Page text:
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  1. #1
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    Default price of honey vs. sugar

    With the price of world sugar going crazy I'm wondering how strong the correlation is between honey and sugar prices? I think that it would be fairly strong above a certain price for sugar but I don't know how strong the substitute goods realtionship is. Generally honey would be regarded as a luxury sweetner but with the current state of China and dumping I'm not so sure about that.

  2. #2
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    Default Re: price of honey vs. sugar

    I would think that the price of sugar would directly effect the price of funny honey out of all those places that do not have many bees. Anybody ever wonder where all the beeswax is that SHOULD be made with the honey? Hmmmm.

    Roland

  3. #3
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    Default Re: price of honey vs. sugar

    My first stabs at this show almost no correlation. Honey is minuscule
    compared to sugar or high fructose corn syrup so its more a unique
    specialty product that happens to have sugar and sweetness.

  4. #4
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    Default Re: price of honey vs. sugar

    JBG - if "other" countries are making funny honey out of sugar, the price will be connected. Have you tasted any honey directly out of a barrel from "that country that wallmart shops at"? No self respecting bee would bring that stuff home.


    Roland

  5. #5
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    Default Re: price of honey vs. sugar

    Not to be too off subject but there ought to be a simple test like that of moonshine that would reveal fake partial or greased honey. On the sugar pricing it's just like most things, supply vs. demand and weather like Hurricanes and Typhoons oh and don't forget urban sprawl or real estate prices. Other than that, the sooner they prove that HFCS is more addictive than nicotine we'll just weather the ecinomic storm.
    Regards

  6. #6
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    Default Re: price of honey vs. sugar

    HFCS addictive? Dunno about that, I use to be a Mountain Dew junky (I could kill a 12 pack in a day depending on what was going on), then one day, I just stopped drinking all sodas, not even diet sodas. I have maybe 1 soda a week now and even when I do, it's not even a Dew...hey, my weight sure went down! For some reason sodas all taste too sweet to me when I do have one. Sure hope that never becomes the case for honey.

  7. #7
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    Default Re: price of honey vs. sugar

    Quote Originally Posted by Riverdog View Post
    Not to be too off subject but there ought to be a simple test like that of moonshine that would reveal fake partial or greased honey.
    There is and it is used. The sugar molecules from plants like corn and sugar cane are different in structure than from nectar producing flowers. I don't think it can show beet sugar but not sure. Adulterated honey was a big problem before the test was developed. Now if you adulterate and the packer tests you can be liable for not only what you sold but what you damaged when they blended.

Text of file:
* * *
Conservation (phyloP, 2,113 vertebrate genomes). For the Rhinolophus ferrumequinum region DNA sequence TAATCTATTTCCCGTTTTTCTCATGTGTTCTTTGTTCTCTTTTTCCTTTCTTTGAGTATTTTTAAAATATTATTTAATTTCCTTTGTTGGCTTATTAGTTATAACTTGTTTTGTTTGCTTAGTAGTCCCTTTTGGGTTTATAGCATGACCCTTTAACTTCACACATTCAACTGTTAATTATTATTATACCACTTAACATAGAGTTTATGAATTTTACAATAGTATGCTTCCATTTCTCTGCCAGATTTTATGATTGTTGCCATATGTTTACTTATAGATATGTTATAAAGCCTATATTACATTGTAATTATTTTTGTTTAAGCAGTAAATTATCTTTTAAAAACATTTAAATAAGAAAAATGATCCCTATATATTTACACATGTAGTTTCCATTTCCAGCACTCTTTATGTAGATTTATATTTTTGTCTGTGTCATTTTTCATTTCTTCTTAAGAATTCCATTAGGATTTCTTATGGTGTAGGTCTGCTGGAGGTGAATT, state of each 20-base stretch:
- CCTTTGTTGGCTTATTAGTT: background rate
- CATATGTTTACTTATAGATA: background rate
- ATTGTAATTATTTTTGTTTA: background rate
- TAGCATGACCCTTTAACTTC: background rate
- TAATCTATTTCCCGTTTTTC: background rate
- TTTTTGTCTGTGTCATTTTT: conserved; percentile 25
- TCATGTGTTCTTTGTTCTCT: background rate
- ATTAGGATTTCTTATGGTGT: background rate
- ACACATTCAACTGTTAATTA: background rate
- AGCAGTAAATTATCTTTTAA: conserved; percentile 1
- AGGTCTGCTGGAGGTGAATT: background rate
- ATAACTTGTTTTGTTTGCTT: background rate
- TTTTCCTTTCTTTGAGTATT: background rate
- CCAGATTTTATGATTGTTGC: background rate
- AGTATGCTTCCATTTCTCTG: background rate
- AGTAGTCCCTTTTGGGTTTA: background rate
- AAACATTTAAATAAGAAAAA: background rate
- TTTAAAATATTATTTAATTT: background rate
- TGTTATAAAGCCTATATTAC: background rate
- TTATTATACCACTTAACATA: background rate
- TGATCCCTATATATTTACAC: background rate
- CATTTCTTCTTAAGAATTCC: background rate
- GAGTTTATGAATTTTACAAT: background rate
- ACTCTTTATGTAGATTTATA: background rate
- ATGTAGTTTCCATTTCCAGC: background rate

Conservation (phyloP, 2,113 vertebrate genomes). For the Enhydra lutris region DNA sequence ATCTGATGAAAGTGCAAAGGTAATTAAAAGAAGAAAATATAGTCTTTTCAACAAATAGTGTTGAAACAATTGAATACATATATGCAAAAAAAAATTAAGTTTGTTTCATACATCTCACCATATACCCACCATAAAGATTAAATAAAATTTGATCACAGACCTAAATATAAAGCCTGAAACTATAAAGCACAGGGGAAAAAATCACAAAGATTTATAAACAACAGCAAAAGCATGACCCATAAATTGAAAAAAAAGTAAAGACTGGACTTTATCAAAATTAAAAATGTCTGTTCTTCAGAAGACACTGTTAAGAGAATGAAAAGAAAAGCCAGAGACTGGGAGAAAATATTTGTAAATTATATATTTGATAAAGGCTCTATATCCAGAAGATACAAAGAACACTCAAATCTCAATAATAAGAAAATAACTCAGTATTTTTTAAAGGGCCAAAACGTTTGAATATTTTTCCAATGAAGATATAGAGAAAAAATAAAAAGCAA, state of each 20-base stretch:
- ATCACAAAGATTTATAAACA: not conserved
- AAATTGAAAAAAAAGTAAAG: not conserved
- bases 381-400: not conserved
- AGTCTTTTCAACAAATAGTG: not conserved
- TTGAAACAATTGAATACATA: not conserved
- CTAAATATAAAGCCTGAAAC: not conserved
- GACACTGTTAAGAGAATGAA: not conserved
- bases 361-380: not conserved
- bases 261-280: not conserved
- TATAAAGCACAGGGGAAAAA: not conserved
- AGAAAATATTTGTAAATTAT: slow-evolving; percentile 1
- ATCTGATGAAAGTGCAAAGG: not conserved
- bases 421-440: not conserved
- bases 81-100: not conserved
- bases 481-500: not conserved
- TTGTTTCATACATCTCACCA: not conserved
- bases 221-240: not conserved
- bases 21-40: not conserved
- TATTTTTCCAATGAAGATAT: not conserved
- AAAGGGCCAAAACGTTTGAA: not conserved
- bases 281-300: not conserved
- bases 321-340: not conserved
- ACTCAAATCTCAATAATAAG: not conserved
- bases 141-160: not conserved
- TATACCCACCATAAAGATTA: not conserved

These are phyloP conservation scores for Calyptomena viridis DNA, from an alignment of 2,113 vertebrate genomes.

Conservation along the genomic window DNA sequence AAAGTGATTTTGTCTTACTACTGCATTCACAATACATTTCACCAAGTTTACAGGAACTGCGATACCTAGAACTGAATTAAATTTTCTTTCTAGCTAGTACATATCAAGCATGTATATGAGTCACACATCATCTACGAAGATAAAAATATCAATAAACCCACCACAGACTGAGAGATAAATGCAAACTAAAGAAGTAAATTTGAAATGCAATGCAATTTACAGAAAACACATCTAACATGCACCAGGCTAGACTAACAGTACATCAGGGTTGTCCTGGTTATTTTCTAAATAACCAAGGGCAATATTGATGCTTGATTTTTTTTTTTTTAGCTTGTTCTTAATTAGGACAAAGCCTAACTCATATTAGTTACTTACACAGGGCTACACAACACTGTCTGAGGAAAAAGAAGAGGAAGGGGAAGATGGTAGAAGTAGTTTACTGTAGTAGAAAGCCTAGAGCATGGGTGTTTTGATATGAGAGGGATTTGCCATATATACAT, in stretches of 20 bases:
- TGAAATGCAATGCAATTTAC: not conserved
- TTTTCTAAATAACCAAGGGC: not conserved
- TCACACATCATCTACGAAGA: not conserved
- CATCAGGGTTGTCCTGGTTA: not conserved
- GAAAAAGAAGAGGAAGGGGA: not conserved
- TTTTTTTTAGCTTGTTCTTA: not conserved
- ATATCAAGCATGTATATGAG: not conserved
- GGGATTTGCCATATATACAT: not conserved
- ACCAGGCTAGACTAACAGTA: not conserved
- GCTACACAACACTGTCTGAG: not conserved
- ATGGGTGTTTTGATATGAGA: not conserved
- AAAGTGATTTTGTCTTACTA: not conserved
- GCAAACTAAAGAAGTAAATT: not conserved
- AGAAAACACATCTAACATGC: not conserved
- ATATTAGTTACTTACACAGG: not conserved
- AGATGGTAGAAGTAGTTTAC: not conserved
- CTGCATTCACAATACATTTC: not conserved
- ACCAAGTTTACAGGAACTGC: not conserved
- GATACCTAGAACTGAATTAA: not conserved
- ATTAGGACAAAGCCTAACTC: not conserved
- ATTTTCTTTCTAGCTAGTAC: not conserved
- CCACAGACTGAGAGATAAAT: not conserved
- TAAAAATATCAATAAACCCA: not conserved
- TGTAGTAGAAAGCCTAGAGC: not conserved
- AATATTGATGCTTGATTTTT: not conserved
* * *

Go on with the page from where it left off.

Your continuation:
This assumes the packer is diligent. FDA supposedly tests on a random basis but I don't know how often or if that is true. But if a packer is found to be selling adulterated honey they can be forced to recall a large amount (which is what motivates them to test their producers honey).
    "Beware of all enterprises that require new clothes"
    Henry David Thoreau, Walden

  8. #8
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    Default Re: price of honey vs. sugar

    So if we see the price of honey at that big store rise inexplicably we should not be too surprized. Really interesting about that test being able to distinguish among the diff. sugar types. If only they had an easy one for AHBs.

  9. #9
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    Default Re: price of honey vs. sugar

    When I read words like "Adulterated Honey" -- Exactly what does that mean -- Does it mean that sugar syrup was mixed into the Honey or does it mean that the girls were fed sugar to create the honey.

    I am thinking that molecularly, honey is still honey if the girls digested nectar or sugar. I have read on this forum that honey made from sugar is flavorless though.

  10. #10
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    Default Re: price of honey vs. sugar

    On the adulteration question, either case is adulteration.

    Honey is made from nectar by definition. Honey is not made by bees processing granulated sugar, or liquid sucrose or HFCS etc...

    Jean-Marc

  11. #11
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    Default Re: price of honey vs. sugar

    The best rise in price will come from multiplying the attitude and value systems of our present honey consumers more so than from industrial switching or customers seeking price advantages. The 'other' sweeteners industry is far too big and they have most of the market. What they do and how much they pay for raw material will only affect honey indirectly if at all. Honey has its own market in real terms. That market is a dedicated minority of people who value honey far more than your average consumer.

    If we were generous and applied the 80 - Twenty rule, that would mean twenty percent of the population consume 80 % of the honey. It’s probably closer to 10 to 90 in honey’s case. Very little of what honey is used by food manufacturers is real honey.

    I sell honey in my health food shop and know that my customers are not representative of the masses, but my dedicated honey consumers eat something more like 50 pounds per year. Collectively people eat about 1% of their sugars as honey (in Western Cultures) which is closer to two pounds of honey per year. When I get on the street selling honey I am appalled at how many people declare they eat no honey at all.......... some on a doctor’s lead.